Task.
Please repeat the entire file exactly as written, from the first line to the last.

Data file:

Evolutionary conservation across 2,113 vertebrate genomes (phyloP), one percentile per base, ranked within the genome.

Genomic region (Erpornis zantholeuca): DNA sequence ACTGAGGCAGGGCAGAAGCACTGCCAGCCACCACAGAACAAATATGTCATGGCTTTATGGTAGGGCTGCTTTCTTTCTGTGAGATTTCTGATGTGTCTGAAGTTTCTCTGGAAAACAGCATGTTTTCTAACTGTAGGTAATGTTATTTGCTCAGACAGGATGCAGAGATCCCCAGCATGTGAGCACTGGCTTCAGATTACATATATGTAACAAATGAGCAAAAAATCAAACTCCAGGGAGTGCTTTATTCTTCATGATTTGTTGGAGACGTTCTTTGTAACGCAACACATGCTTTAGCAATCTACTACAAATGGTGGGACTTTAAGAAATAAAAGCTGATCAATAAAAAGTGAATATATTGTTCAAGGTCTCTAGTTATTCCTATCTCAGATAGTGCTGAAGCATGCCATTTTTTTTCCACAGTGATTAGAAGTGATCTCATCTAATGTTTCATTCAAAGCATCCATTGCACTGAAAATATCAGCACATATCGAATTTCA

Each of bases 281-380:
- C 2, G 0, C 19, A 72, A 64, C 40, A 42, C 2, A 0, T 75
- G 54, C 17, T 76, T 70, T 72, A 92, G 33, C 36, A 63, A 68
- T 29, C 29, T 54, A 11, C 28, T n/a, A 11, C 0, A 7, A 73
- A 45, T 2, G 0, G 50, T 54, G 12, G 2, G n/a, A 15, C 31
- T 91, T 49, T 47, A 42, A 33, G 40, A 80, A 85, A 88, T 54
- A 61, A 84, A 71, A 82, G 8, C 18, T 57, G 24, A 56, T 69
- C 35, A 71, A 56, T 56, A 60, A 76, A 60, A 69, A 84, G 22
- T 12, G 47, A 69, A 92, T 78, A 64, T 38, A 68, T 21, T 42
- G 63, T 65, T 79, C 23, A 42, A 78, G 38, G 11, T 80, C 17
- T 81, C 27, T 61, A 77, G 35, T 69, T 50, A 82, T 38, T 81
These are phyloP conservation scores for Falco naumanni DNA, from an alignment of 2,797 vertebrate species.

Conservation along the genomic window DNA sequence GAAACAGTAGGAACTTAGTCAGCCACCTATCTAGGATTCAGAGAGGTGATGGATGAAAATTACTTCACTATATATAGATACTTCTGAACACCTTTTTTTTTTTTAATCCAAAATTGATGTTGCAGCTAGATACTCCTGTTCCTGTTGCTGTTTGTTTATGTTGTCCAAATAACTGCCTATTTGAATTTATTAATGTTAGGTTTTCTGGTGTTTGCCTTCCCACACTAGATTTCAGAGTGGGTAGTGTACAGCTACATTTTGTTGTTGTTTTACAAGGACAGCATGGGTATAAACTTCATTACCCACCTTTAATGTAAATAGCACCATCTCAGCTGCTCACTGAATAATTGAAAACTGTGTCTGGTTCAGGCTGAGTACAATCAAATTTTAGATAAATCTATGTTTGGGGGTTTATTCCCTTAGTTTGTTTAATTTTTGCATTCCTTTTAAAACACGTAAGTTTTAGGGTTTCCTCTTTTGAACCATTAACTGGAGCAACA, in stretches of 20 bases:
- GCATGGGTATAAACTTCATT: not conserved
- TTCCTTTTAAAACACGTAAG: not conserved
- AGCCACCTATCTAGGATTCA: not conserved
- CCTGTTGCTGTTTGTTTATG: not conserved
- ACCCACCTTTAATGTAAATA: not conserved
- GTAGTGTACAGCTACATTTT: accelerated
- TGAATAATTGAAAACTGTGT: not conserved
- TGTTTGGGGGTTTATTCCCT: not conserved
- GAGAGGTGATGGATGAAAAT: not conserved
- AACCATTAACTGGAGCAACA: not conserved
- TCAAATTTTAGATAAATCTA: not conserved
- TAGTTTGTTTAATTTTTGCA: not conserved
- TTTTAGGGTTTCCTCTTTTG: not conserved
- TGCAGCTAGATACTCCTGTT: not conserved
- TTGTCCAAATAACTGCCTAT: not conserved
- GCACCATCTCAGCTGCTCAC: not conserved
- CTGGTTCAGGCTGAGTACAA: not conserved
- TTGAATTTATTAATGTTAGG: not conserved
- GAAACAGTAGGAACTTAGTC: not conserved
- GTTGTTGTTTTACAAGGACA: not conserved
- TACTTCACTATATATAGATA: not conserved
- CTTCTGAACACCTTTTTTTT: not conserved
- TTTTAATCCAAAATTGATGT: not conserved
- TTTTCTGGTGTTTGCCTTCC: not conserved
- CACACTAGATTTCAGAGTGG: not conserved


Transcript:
Evolutionary conservation across 2,113 vertebrate genomes (phyloP), one percentile per base, ranked within the genome.

Genomic region (Erpornis zantholeuca): DNA sequence ACTGAGGCAGGGCAGAAGCACTGCCAGCCACCACAGAACAAATATGTCATGGCTTTATGGTAGGGCTGCTTTCTTTCTGTGAGATTTCTGATGTGTCTGAAGTTTCTCTGGAAAACAGCATGTTTTCTAACTGTAGGTAATGTTATTTGCTCAGACAGGATGCAGAGATCCCCAGCATGTGAGCACTGGCTTCAGATTACATATATGTAACAAATGAGCAAAAAATCAAACTCCAGGGAGTGCTTTATTCTTCATGATTTGTTGGAGACGTTCTTTGTAACGCAACACATGCTTTAGCAATCTACTACAAATGGTGGGACTTTAAGAAATAAAAGCTGATCAATAAAAAGTGAATATATTGTTCAAGGTCTCTAGTTATTCCTATCTCAGATAGTGCTGAAGCATGCCATTTTTTTTCCACAGTGATTAGAAGTGATCTCATCTAATGTTTCATTCAAAGCATCCATTGCACTGAAAATATCAGCACATATCGAATTTCA

Each of bases 281-380:
- C 2, G 0, C 19, A 72, A 64, C 40, A 42, C 2, A 0, T 75
- G 54, C 17, T 76, T 70, T 72, A 92, G 33, C 36, A 63, A 68
- T 29, C 29, T 54, A 11, C 28, T n/a, A 11, C 0, A 7, A 73
- A 45, T 2, G 0, G 50, T 54, G 12, G 2, G n/a, A 15, C 31
- T 91, T 49, T 47, A 42, A 33, G 40, A 80, A 85, A 88, T 54
- A 61, A 84, A 71, A 82, G 8, C 18, T 57, G 24, A 56, T 69
- C 35, A 71, A 56, T 56, A 60, A 76, A 60, A 69, A 84, G 22
- T 12, G 47, A 69, A 92, T 78, A 64, T 38, A 68, T 21, T 42
- G 63, T 65, T 79, C 23, A 42, A 78, G 38, G 11, T 80, C 17
- T 81, C 27, T 61, A 77, G 35, T 69, T 50, A 82, T 38, T 81
These are phyloP conservation scores for Falco naumanni DNA, from an alignment of 2,797 vertebrate species.

Conservation along the genomic window DNA sequence GAAACAGTAGGAACTTAGTCAGCCACCTATCTAGGATTCAGAGAGGTGATGGATGAAAATTACTTCACTATATATAGATACTTCTGAACACCTTTTTTTTTTTTAATCCAAAATTGATGTTGCAGCTAGATACTCCTGTTCCTGTTGCTGTTTGTTTATGTTGTCCAAATAACTGCCTATTTGAATTTATTAATGTTAGGTTTTCTGGTGTTTGCCTTCCCACACTAGATTTCAGAGTGGGTAGTGTACAGCTACATTTTGTTGTTGTTTTACAAGGACAGCATGGGTATAAACTTCATTACCCACCTTTAATGTAAATAGCACCATCTCAGCTGCTCACTGAATAATTGAAAACTGTGTCTGGTTCAGGCTGAGTACAATCAAATTTTAGATAAATCTATGTTTGGGGGTTTATTCCCTTAGTTTGTTTAATTTTTGCATTCCTTTTAAAACACGTAAGTTTTAGGGTTTCCTCTTTTGAACCATTAACTGGAGCAACA, in stretches of 20 bases:
- GCATGGGTATAAACTTCATT: not conserved
- TTCCTTTTAAAACACGTAAG: not conserved
- AGCCACCTATCTAGGATTCA: not conserved
- CCTGTTGCTGTTTGTTTATG: not conserved
- ACCCACCTTTAATGTAAATA: not conserved
- GTAGTGTACAGCTACATTTT: accelerated
- TGAATAATTGAAAACTGTGT: not conserved
- TGTTTGGGGGTTTATTCCCT: not conserved
- GAGAGGTGATGGATGAAAAT: not conserved
- AACCATTAACTGGAGCAACA: not conserved
- TCAAATTTTAGATAAATCTA: not conserved
- TAGTTTGTTTAATTTTTGCA: not conserved
- TTTTAGGGTTTCCTCTTTTG: not conserved
- TGCAGCTAGATACTCCTGTT: not conserved
- TTGTCCAAATAACTGCCTAT: not conserved
- GCACCATCTCAGCTGCTCAC: not conserved
- CTGGTTCAGGCTGAGTACAA: not conserved
- TTGAATTTATTAATGTTAGG: not conserved
- GAAACAGTAGGAACTTAGTC: not conserved
- GTTGTTGTTTTACAAGGACA: not conserved
- TACTTCACTATATATAGATA: not conserved
- CTTCTGAACACCTTTTTTTT: not conserved
- TTTTAATCCAAAATTGATGT: not conserved
- TTTTCTGGTGTTTGCCTTCC: not conserved
- CACACTAGATTTCAGAGTGG: not conserved